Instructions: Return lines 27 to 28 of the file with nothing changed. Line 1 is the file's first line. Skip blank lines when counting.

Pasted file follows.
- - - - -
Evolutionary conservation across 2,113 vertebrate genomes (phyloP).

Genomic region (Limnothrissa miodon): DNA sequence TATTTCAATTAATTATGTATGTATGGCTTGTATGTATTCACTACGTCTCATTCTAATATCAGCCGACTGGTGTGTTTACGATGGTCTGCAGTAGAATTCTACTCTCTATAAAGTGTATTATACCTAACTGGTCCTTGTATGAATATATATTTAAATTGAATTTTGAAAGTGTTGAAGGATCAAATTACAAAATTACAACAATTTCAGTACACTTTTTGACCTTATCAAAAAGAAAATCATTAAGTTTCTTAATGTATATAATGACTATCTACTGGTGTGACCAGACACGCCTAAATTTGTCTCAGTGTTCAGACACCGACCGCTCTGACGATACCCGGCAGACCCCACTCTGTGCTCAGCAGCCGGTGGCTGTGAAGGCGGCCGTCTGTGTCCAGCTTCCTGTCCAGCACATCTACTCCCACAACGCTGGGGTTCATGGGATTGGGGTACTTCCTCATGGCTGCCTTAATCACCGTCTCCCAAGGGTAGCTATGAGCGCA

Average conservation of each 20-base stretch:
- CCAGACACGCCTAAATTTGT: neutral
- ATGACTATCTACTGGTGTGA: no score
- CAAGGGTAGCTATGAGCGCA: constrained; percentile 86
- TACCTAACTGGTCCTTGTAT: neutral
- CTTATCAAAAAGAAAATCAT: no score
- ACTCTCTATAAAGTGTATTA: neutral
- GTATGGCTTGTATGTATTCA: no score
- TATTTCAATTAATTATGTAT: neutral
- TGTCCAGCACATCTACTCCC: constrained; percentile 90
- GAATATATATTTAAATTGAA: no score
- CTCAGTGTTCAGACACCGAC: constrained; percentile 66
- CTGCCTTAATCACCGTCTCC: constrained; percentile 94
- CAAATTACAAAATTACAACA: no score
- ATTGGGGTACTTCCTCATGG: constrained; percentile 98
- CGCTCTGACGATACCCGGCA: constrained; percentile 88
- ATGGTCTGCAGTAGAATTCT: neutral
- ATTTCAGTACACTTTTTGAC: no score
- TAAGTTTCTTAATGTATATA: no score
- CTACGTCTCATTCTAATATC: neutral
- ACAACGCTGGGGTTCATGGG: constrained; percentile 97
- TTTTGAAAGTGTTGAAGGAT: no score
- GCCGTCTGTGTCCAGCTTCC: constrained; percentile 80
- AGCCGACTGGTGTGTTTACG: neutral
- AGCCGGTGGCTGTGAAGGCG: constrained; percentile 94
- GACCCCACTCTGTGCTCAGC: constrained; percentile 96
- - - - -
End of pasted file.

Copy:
- AGCCGGTGGCTGTGAAGGCG: constrained; percentile 94
- GACCCCACTCTGTGCTCAGC: constrained; percentile 96